Transport, schools, beaches, parks … From Monday, mayors will be on the front line of the deployment of the deconfinement plan presented Thursday by the government. In the event of hiccups, their political and criminal responsibility will be engaged. No legal net at the moment.
Almost unanimously, local elected officials welcomed the decision of Edouard Philippe to rely on them to carry out his deconfinement plan. The region, the department, the commune are the right level to manage transport, to judge the advisability of opening a public place, of authorizing a market. But now some local elected officials are rebelling, confronted with the two most delicate equations: schools and public transport. So, more than 300 mayors of Île-de-France denounced, about the reopening of schools, an “untenable and unrealistic calendar”. In general, the mayors, who for the most part belong to the opposition of the right or the left, accuse the government of not having presented a sufficiently coherent plan, of having fallen behind in all areas, and complain of not having additional means. “Premiers de corvée”, laments the various left mayor of Montpelier, Philippe Saurel. Not false.
But mayors above all put forward the risk of seeing their criminal responsibility incurred if a teacher, parent or student were contaminated through school. They criticize the government for delegating to them the “legal, political and moral” responsibility for the reopening of schools. It is true that since the beginning of the pandemic, complaints and remedies have multiplied. In the Senate, the leader LR Bruno Retailleau was alarmed by the absence, in the bill, of a device ensuring the legal protection of local elected representatives.
Alert on the responsibility of local elected representatives
Senators had also amended the text on Monday to legally protect local officials whether they are mayors, business leaders or school directors. An amendment that was accepted by the government. Instead, the text was amended by the Legislative Committee in the Assembly, in particular by LREM parliamentarians to take into account “the state of scientific knowledge at the time of the facts”. For deputy speaker LR Damien Abad, the “red line” has been crossed, warning the government against “a system of general amnesty” which would open “a boulevard in Le Pen”.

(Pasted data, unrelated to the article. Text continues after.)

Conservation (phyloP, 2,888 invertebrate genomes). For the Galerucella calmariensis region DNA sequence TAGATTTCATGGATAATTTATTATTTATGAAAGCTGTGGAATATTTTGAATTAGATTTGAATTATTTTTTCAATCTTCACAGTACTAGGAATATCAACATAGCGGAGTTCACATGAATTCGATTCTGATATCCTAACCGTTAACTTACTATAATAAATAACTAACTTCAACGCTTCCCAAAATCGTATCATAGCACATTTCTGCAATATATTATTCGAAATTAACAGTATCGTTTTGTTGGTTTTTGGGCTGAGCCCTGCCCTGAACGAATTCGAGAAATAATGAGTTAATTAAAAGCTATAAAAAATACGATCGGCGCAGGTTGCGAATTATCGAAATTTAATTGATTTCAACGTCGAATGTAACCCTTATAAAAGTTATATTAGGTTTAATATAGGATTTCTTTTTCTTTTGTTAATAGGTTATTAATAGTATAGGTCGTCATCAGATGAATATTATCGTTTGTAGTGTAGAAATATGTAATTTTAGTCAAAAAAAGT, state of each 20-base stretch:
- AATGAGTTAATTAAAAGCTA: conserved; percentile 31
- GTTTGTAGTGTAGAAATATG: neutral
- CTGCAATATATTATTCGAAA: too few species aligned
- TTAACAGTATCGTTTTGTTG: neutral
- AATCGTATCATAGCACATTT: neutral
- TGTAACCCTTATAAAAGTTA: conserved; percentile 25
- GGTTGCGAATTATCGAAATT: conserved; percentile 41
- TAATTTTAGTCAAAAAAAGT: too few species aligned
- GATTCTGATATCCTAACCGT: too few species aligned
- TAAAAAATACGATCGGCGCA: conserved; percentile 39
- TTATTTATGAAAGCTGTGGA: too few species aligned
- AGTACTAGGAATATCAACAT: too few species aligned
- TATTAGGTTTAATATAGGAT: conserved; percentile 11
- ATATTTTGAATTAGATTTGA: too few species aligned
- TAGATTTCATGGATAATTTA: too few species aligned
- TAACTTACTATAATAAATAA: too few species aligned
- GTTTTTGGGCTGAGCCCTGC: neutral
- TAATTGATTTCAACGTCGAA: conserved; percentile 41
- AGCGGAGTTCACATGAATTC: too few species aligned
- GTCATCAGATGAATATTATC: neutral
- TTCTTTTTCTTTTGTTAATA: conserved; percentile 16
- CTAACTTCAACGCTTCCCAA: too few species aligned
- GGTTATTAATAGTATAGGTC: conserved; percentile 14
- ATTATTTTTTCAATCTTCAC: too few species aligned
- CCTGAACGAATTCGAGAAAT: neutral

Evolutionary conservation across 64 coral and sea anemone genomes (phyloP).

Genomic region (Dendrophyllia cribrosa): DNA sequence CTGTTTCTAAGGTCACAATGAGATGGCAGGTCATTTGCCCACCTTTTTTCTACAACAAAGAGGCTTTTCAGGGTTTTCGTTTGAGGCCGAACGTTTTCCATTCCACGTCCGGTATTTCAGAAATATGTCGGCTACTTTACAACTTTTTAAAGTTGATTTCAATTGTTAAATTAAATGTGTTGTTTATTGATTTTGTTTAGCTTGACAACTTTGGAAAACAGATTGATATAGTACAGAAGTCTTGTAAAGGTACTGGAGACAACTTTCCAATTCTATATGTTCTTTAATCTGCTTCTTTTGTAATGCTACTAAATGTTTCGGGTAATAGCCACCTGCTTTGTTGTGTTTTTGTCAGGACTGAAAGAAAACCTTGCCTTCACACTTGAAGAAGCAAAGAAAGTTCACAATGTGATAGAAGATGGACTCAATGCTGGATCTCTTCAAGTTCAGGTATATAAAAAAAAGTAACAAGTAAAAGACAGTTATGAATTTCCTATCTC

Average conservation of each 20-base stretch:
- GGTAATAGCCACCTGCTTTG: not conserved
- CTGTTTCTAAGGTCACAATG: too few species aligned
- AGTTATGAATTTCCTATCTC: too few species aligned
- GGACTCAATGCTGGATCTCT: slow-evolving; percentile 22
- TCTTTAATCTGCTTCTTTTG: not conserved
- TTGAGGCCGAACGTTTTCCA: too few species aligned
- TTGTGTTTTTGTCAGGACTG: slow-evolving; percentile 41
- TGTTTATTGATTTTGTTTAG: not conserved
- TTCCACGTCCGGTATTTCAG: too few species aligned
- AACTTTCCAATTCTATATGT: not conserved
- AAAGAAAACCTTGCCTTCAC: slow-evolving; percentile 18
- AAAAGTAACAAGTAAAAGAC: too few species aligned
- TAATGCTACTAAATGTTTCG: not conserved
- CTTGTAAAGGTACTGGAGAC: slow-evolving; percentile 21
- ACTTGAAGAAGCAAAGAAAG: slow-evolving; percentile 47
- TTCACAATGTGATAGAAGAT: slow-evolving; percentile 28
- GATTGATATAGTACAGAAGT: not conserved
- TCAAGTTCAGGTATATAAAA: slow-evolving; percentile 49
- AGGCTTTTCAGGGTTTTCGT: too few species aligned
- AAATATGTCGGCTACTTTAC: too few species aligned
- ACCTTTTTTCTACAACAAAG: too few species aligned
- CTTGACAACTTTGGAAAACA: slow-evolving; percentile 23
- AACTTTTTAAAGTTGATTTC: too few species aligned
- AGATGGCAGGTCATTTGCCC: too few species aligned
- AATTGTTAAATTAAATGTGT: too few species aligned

The risk of prosecution remains for the time being. But not enough to jeopardize the deconfinement plan! The issue was not even raised during his presentation this Thursday, May 7. Between 1995 and 2014, the Territorial Life Risks Observatory (created by SMACL insurance companies) counted nearly 130 accused local elected officials for involuntary injuries or homicides. It’s little considering the number of local elected officials. Over ten years. And since the early 2000s, their number has decreased significantly thanks to the Fauchon law of July 10, 2000, which limited the conditions under which the indirect perpetrator of an unintentional crime can be convicted. Since this law, only two cases have made it possible to engage the criminal responsibility of elected officials: to have “manifestly deliberately violated a particular obligation of prudence” or “committed a gross negligence”. The judges should be able to appreciate.